Are we leading our children with intent?

The role of a parent has evolved over the years. A parent does not simply raise children; a teacher does not simply teach. Parents now lead with intent. Historically, the knowledge gained by our past, through our parents, and grandparents are reflected in the present and used to raise our children but can we use this knowledge without any alterations? I doubt it. The knowledge my parents and grandparents gained through raising their children is enough for me to raise my children and make them the ‘leaders of tomorrow’.

What can we do as parents to lead with intent? Leadership is a process in which a person influences others to accomplish goals. To help our children be good leaders we could help create small achievable goals. These goals, once achieved, will give them pride and joy and a sense of accomplishment. Now, it is important to create tasks that go with your children’s personalities.

Children can be given tasks as early as three years. If your child loves cupcakes, as most children do, you could bake with your child. You could ask them to lead in the grocery store and pick decorations for the cake. Ask them the reasons for picking these decorations and even have a conversation around it. They will enjoy this process. After and during the process of decorating the cake, praise their leadership skills and list out the things they did great and things they could do differently the next time. If you have older children, talk to them about a project you are working on and do some brainstorming with them. Ask them if it were them, what would they do in a particular situation. Acknowledging and honoring their answers will boost their confidence and encourage their creative thinking.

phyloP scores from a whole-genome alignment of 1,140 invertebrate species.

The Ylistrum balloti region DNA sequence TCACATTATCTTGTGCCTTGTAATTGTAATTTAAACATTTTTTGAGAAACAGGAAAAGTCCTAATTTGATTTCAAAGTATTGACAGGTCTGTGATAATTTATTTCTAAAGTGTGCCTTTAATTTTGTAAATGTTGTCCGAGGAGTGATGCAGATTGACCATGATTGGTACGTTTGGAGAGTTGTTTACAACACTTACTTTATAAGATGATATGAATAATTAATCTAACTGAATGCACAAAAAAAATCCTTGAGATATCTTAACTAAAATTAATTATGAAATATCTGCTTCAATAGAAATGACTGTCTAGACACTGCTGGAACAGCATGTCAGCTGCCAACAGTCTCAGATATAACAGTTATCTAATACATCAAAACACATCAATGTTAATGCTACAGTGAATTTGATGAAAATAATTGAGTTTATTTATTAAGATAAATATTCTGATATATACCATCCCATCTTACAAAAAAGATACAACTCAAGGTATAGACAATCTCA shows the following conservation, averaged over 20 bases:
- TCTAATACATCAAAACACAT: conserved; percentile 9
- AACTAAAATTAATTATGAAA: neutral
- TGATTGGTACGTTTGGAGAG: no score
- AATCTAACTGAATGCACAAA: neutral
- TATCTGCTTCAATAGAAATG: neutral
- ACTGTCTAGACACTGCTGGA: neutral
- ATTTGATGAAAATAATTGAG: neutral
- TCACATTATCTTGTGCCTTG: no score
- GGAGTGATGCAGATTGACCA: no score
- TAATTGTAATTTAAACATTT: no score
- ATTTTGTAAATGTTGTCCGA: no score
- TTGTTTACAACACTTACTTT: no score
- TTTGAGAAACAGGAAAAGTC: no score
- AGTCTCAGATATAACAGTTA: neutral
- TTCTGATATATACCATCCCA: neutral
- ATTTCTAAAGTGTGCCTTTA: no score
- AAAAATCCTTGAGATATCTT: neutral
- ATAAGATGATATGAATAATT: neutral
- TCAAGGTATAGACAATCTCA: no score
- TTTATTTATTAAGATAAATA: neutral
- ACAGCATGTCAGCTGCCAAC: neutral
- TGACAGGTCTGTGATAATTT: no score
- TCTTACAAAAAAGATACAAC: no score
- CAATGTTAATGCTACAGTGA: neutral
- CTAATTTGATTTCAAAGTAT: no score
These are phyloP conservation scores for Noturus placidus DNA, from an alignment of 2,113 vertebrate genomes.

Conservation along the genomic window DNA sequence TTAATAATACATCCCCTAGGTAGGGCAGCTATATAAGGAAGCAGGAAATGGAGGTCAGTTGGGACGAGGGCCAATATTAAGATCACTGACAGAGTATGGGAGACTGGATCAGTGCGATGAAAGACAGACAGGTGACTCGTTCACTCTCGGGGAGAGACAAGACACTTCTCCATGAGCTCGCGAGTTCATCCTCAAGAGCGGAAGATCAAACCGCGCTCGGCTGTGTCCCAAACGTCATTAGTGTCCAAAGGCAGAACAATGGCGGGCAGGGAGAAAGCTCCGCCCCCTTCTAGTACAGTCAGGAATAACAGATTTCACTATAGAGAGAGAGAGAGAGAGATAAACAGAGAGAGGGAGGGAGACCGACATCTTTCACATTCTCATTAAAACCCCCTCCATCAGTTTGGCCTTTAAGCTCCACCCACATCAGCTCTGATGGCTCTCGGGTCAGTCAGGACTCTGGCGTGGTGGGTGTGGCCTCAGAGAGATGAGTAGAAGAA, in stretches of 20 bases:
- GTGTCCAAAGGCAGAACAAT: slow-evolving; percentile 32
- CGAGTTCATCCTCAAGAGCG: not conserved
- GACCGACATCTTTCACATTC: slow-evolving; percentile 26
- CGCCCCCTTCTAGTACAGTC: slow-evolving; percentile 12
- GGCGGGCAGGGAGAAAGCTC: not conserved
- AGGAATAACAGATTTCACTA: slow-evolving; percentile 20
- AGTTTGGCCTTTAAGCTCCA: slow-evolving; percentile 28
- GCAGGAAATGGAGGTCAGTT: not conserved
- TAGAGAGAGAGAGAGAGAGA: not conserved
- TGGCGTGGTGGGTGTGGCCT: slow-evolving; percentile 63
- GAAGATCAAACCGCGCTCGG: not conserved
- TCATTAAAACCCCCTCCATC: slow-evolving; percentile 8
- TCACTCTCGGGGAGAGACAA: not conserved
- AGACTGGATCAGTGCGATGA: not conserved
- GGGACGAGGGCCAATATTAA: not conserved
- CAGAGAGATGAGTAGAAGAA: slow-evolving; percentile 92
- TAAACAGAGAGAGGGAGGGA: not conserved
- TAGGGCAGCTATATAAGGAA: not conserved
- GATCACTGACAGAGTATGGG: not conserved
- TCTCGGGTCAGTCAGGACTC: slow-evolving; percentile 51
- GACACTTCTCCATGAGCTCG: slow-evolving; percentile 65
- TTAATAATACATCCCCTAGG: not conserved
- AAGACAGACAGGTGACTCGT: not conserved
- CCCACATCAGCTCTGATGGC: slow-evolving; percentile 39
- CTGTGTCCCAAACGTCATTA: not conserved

If you are parenting in a very fast-paced environment, the least you could do is simply be kind to yourself, love yourself and tell yourself you are doing the best you possibly can. Sometimes what children really need is a happy parent that they can look at and feel safe. You could also simple things like asking them if they would like to pray or meditate with you or go for a walk with you. The most valuable time I had with my children are after my prayers; sitting on my magic prayer mat when they would tell me an unedited and innocent version of something funny that happened in the school and laugh about it. The joy of my children’s laughter reminds me to slow down and enjoy the small things in life and just capture these moments, not just on my phone but cherish it in my heart.

Hamna Siddique MS, CCII, CLC is a coach specializing in career, business, and leadership coaching. Website:, Email: ©2019 Goldbridge Coaching LLC | All Rights Reserved |

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